More And More Colorado Brewers Joining Gluten-Free Fad

Ah, gluten.  The humble protein found in most varieties of common domesticated grains has somehow found its way into the gastronomical limelight as the medically-debatable purveyor of all manner of health problems.  As much as the “gluten-free” trend has been ridiculed by the likes of South Park and “Ultra-Spiritual Guy” on Youtube, it’s undeniable that industries, consumers, and brewers are taking notice.  After all, we’ve managed to take fundamental grain proteins out of bread, dish soap, and online dating, why not beer?

Gluten-free beer actually has a bit of history within the brewing world.  After all, beers made from cereal grains like corn, rice, millet, or sorghum naturally have no gluten and are therefore gluten free.  However, most beers are not made with just one grain, and the addition of enough gluten-filled grain can affect the “gluten-free-ness” of the beer.  The famous Mexican mega-beer Corona, for example, is technically gluten free because the amount of rice and corn added to the mix is enough to dilute the gluten in the barley malt.  This leaves the final product with below 20 ppm of gluten, which meets the FDA’s standard of gluten free.  Additionally, some brewers have argued that the nature of certain ways of brewing can break down some of the gluten in grains like rye and barley, but there’s no general scientific conclusion on this point.  As such, these beers are often labeled as “gluten-reduced” or “gluten-friendly” as they don’t meet the technical definition of gluten-free and can’t be advertised as such.

The idea of making specifically “gluten-free” beer gained traction – along with the general “gluten-free trend” – in the early to mid 2000’s, and the first international gluten-free beer festival was held in England in 2006, though this was notably designed for people with a bonafide gluten allergy – known as celiac disease – not people who have some degree of gluten intolerance.  In 2008, the FDA opened up gluten-free (meaning grains without gluten) beers into the technical definition of “beer”, and in 2013 the FDA laid out a formal definition for “gluten-free” that applies to all food and beverage products.

In the last decade, we’ve seen gluten-free beer and breweries open up across the country, and Colorado is no exception.  The first dedicated gluten-free brewery in Colorado, Holidaily Brewing, opened up in Golden in 2016.  New Belgium released its “Glutiny” series of beers that use enzymes to lower the gluten content to below the 20 ppm threshold.  Brewery Rickoli of Wheat Ridge has been specializing in gluten-free beer since opening in 2013, and has the honor of having its gluten free “Oats McGoats” oatmeal stout featured in 12-packs across the country in a partnership with Sam Adams.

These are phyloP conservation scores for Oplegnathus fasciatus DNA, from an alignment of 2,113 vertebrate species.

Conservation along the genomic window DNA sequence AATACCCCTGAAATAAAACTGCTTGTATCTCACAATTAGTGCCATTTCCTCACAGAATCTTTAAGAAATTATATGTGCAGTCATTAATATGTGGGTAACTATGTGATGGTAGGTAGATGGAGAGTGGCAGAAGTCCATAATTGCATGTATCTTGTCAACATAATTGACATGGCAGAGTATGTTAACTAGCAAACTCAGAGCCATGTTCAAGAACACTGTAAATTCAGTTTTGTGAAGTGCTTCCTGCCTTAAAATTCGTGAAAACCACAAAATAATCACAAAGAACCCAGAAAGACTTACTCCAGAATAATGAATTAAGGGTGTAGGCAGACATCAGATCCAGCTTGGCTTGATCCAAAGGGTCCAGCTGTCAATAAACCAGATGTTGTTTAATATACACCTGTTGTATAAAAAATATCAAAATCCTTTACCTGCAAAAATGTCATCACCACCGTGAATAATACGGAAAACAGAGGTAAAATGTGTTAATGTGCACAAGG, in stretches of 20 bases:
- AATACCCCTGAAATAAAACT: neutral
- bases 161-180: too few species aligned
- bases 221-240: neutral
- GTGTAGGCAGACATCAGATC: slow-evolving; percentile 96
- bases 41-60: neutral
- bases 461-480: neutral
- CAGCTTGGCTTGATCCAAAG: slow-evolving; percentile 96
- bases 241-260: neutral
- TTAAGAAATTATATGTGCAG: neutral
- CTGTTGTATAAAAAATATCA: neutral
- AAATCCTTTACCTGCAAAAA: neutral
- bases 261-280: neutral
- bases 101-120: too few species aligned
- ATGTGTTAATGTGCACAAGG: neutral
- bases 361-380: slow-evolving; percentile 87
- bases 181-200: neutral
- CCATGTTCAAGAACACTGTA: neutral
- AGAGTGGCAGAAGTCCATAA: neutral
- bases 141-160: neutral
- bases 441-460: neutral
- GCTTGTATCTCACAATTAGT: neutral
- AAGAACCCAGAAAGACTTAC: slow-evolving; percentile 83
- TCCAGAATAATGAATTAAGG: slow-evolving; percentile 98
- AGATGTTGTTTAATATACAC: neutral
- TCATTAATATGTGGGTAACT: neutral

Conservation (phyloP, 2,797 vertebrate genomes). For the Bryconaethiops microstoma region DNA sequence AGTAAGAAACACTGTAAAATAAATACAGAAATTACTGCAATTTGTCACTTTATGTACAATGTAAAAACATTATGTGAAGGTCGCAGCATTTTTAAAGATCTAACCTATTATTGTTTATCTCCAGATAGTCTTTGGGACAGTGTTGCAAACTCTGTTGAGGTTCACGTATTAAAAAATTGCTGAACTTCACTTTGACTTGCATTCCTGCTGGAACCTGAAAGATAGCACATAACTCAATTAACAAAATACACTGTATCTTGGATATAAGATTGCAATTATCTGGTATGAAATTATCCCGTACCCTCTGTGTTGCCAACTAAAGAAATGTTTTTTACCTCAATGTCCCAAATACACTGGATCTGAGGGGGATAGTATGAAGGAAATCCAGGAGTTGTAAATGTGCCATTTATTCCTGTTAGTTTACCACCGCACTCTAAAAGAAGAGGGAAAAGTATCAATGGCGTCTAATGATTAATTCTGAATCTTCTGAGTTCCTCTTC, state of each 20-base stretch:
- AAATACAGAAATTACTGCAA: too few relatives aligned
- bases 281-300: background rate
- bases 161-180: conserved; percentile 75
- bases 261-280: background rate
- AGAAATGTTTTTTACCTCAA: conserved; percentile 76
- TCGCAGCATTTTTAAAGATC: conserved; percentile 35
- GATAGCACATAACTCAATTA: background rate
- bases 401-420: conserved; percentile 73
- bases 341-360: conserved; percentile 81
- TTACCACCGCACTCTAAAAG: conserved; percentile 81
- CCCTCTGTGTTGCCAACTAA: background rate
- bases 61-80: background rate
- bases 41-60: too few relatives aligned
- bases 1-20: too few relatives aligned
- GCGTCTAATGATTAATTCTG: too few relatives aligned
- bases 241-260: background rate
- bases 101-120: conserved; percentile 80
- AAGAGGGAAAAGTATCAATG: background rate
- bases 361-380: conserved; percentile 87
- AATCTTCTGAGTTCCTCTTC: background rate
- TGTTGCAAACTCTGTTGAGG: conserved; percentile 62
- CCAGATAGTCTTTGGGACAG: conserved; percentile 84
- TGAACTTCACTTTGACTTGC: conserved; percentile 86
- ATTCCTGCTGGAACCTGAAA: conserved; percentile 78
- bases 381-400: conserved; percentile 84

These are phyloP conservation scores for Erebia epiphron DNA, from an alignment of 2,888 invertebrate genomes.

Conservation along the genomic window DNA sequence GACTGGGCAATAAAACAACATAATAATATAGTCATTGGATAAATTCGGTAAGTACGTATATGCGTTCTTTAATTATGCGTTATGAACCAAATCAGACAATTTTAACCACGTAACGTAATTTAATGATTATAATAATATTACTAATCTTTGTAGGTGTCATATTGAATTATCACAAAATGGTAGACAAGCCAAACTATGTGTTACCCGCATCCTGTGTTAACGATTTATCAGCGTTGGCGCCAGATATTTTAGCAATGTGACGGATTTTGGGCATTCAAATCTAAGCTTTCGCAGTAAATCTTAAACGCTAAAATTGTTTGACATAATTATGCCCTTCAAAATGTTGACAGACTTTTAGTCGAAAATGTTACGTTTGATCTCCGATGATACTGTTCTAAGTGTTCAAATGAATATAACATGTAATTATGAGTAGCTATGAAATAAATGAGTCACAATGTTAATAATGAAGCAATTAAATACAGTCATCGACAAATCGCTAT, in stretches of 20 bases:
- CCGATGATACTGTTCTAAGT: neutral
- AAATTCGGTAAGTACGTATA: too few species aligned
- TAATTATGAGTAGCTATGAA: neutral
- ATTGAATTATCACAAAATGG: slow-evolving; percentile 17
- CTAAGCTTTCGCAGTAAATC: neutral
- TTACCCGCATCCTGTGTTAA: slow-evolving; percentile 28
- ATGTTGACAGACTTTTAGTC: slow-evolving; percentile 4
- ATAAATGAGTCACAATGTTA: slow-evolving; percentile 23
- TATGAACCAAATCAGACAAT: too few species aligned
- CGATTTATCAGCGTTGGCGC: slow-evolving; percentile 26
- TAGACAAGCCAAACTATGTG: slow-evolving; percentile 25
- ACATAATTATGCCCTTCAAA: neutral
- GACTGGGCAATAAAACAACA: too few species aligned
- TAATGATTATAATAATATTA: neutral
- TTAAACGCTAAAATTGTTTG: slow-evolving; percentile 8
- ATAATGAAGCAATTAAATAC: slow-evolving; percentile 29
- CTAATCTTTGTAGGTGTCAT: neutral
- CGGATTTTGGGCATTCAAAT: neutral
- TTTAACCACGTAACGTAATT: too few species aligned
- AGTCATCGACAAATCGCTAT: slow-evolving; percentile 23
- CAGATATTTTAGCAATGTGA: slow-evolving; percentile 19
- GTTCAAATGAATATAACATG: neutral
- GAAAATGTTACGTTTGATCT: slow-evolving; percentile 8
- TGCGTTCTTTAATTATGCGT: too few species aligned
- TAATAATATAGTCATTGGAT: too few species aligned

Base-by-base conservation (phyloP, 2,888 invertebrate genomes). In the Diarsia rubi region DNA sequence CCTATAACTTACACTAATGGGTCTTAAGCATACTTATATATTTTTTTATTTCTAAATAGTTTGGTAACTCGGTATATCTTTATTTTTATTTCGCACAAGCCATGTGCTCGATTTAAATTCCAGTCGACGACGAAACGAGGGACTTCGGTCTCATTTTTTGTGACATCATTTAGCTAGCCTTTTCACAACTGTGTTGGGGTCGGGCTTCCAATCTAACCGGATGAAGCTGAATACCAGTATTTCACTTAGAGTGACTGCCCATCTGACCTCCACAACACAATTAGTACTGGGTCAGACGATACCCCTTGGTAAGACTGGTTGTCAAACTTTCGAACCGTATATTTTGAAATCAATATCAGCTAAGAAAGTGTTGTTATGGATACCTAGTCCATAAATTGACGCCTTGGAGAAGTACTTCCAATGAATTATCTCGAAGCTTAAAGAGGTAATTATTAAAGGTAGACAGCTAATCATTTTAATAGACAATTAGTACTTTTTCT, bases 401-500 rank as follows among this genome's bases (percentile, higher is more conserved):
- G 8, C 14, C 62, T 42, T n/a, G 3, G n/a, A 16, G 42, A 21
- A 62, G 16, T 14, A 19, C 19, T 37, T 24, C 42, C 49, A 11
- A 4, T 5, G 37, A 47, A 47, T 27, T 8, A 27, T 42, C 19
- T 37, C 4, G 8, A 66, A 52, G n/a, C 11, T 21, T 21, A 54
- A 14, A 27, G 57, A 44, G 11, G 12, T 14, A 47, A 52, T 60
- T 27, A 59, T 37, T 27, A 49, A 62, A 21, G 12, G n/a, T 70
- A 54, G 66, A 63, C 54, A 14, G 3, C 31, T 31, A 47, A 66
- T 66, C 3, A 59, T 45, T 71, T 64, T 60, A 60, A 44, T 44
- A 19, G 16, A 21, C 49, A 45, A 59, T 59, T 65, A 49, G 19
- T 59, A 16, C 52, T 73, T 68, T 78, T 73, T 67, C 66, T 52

So wherever your tolerance for gluten and your tolerance for gluten intolerance stands right now, it’s clear that craft brewers are taking the trend seriously and injecting that famous creativity and culinary skill into a new range of beers that cater to everyone.  Today gluten free beer, tomorrow gluten free gluten?

Jordan Coulter

About Jordan Coulter

Jordan Coulter is a Denver native whose love of beer is only topped by his love of video games, historical podcasts, and arguing with strangers on the internet. Living in Fort Collins, Colorado for the last eight years, he rarely passes up an opportunity to talk, drink, and explore his way through the Northern Colorado brewery scene. A jack of all trades by trade, Jordan enjoys writing, teaching, traveling, playing music, and designing board games.

One thought on “More And More Colorado Brewers Joining Gluten-Free Fad

  1. Actually, the Bureau of Alcohol Tobacco Firearms and Explosives (ATF) and the Alcohol and Tobacco Tax and Trade Bureau (TTB) regulate the labeling of beer. It was expected that the FDA’s 20 ppm ruling would apply to beer, and early enzyme-treated products like Estrella Damm Daura (claiming less than 6 ppm) were indeed labeled as “gluten free”. But the ATF/TTB stepped in and, because of questions about the measurement of gluten content in fermented foods, declared that any alcoholic beverage made with gluten-containing ingredients cannot be labeled as “gluten free”. They came up with a compromise and do allow the “gluten reduced” and “crafted to reduce gluten” labeling we see today. This is an interim TTB policy and may or may not be amended to follow FDA guidelines in the future.

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